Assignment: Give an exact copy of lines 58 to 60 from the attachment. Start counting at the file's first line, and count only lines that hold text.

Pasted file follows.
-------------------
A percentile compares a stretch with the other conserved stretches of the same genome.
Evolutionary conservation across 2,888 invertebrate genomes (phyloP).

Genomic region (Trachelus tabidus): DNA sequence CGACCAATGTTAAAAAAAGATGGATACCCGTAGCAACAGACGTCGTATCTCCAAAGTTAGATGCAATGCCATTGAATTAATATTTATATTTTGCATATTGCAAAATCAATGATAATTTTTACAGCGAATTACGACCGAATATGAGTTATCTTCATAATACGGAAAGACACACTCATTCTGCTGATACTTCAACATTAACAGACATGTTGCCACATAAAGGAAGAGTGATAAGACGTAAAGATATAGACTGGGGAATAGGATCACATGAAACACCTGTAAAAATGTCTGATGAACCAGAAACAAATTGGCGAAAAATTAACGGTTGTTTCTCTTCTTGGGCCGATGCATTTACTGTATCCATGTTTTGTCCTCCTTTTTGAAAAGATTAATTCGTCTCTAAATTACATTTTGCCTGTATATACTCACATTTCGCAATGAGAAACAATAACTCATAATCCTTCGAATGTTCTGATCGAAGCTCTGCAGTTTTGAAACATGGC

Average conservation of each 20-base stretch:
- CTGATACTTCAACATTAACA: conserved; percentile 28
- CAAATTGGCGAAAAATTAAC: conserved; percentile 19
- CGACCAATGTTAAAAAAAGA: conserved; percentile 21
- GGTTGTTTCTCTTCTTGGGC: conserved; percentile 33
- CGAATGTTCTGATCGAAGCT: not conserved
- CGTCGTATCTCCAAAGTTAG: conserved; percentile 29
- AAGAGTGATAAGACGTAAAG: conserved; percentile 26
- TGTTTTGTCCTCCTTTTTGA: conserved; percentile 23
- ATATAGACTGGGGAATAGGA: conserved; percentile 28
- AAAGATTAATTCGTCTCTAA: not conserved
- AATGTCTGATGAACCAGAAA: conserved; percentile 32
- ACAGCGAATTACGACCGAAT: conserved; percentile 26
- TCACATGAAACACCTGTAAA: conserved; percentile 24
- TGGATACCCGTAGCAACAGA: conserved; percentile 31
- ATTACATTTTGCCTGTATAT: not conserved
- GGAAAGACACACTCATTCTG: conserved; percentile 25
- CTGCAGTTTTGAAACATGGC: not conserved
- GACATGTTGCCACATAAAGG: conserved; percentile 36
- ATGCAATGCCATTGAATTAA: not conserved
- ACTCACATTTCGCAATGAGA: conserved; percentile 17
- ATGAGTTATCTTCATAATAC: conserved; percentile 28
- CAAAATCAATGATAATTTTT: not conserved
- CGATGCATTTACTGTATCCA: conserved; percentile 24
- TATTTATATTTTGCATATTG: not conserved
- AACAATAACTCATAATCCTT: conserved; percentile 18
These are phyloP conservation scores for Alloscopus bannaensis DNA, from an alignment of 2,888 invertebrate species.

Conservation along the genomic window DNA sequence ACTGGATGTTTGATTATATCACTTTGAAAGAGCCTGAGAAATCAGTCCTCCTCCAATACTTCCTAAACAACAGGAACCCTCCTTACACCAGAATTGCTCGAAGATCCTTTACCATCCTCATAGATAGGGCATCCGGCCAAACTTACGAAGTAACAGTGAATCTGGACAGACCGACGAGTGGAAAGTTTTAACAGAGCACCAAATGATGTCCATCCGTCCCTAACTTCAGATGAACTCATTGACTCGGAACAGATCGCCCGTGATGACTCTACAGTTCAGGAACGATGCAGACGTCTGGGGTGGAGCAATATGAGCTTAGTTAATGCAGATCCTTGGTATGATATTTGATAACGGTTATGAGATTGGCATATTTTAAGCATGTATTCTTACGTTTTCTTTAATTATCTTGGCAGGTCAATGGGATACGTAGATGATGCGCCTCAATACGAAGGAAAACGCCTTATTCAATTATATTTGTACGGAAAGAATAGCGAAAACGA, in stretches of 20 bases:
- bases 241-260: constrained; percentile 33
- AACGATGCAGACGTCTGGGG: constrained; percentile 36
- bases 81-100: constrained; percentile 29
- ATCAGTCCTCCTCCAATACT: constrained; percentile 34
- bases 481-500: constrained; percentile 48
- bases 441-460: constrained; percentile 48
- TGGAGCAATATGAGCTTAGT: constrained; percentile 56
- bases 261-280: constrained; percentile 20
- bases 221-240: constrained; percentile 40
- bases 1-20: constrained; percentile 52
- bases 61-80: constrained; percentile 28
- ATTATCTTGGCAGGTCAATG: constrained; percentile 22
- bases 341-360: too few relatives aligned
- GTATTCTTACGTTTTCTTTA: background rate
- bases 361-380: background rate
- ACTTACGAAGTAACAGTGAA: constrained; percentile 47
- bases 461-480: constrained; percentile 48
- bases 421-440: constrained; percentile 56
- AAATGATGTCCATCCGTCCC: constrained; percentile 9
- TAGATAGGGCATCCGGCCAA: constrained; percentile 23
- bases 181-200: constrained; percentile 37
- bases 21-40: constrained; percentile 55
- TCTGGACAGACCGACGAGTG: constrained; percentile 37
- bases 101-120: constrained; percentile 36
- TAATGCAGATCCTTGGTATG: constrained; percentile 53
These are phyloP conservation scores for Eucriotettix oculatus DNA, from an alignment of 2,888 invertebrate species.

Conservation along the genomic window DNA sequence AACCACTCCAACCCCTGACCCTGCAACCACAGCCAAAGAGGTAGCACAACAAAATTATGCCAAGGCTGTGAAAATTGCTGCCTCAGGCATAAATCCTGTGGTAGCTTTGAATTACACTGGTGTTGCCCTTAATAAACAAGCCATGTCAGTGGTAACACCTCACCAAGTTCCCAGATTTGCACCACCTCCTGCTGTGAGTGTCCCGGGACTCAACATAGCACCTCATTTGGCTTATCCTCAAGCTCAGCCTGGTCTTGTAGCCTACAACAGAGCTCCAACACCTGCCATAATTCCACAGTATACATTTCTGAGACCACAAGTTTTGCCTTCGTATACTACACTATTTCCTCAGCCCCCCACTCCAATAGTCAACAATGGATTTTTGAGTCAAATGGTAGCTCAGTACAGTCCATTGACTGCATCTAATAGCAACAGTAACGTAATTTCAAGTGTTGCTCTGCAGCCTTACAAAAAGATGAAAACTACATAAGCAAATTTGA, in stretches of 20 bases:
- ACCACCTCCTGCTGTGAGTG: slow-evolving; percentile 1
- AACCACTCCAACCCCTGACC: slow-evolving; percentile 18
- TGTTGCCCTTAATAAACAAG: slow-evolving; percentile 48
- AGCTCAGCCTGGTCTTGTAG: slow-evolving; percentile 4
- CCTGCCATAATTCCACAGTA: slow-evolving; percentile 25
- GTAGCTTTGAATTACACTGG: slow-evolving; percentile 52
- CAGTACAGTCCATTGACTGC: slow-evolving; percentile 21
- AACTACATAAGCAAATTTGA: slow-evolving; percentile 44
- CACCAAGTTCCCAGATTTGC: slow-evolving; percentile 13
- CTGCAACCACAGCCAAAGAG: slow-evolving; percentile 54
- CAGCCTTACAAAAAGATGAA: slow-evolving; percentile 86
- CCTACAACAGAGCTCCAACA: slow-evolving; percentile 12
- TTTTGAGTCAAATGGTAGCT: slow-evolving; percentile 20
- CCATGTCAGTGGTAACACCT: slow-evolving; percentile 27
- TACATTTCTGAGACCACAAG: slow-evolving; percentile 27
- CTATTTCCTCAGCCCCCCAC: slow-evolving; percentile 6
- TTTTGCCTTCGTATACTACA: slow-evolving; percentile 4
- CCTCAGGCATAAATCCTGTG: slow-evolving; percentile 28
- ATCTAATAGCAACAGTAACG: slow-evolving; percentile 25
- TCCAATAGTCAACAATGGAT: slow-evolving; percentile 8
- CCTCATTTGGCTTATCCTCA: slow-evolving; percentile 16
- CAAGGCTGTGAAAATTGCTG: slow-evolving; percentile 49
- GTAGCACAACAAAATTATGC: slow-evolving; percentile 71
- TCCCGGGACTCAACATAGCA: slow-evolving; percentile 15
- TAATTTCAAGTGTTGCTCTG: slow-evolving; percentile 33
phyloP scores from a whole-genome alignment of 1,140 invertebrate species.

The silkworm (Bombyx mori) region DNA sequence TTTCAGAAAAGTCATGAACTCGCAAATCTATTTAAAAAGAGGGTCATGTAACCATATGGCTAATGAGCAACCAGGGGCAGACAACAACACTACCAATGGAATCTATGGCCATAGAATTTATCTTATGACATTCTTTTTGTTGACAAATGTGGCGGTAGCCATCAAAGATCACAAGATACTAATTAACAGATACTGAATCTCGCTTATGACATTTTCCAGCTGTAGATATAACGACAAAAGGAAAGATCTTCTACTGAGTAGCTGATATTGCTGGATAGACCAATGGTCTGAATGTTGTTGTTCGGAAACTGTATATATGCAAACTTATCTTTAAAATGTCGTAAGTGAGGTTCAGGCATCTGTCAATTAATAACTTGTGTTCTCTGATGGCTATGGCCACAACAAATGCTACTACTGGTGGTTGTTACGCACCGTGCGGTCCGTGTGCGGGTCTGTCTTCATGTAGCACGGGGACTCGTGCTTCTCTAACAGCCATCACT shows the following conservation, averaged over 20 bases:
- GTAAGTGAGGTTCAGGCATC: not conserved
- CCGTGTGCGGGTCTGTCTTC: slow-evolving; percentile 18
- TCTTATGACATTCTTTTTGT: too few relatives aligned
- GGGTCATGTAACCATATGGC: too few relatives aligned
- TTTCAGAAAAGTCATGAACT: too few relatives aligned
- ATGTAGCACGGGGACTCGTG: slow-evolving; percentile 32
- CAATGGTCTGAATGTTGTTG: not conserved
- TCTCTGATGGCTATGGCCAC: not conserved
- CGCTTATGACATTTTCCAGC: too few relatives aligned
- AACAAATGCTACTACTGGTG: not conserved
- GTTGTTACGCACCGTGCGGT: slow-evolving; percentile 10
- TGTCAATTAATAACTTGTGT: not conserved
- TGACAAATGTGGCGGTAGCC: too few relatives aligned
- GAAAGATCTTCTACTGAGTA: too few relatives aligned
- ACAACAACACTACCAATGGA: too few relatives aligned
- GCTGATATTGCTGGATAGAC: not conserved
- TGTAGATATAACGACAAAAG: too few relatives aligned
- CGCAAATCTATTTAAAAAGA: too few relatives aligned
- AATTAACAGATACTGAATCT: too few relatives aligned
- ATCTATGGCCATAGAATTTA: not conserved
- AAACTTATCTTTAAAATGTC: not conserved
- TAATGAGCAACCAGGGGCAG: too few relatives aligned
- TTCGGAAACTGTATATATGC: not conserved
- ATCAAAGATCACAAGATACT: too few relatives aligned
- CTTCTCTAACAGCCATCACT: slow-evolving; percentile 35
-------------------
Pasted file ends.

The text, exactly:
Conservation along the genomic window DNA sequence AACCACTCCAACCCCTGACCCTGCAACCACAGCCAAAGAGGTAGCACAACAAAATTATGCCAAGGCTGTGAAAATTGCTGCCTCAGGCATAAATCCTGTGGTAGCTTTGAATTACACTGGTGTTGCCCTTAATAAACAAGCCATGTCAGTGGTAACACCTCACCAAGTTCCCAGATTTGCACCACCTCCTGCTGTGAGTGTCCCGGGACTCAACATAGCACCTCATTTGGCTTATCCTCAAGCTCAGCCTGGTCTTGTAGCCTACAACAGAGCTCCAACACCTGCCATAATTCCACAGTATACATTTCTGAGACCACAAGTTTTGCCTTCGTATACTACACTATTTCCTCAGCCCCCCACTCCAATAGTCAACAATGGATTTTTGAGTCAAATGGTAGCTCAGTACAGTCCATTGACTGCATCTAATAGCAACAGTAACGTAATTTCAAGTGTTGCTCTGCAGCCTTACAAAAAGATGAAAACTACATAAGCAAATTTGA, in stretches of 20 bases:
- ACCACCTCCTGCTGTGAGTG: slow-evolving; percentile 1
- AACCACTCCAACCCCTGACC: slow-evolving; percentile 18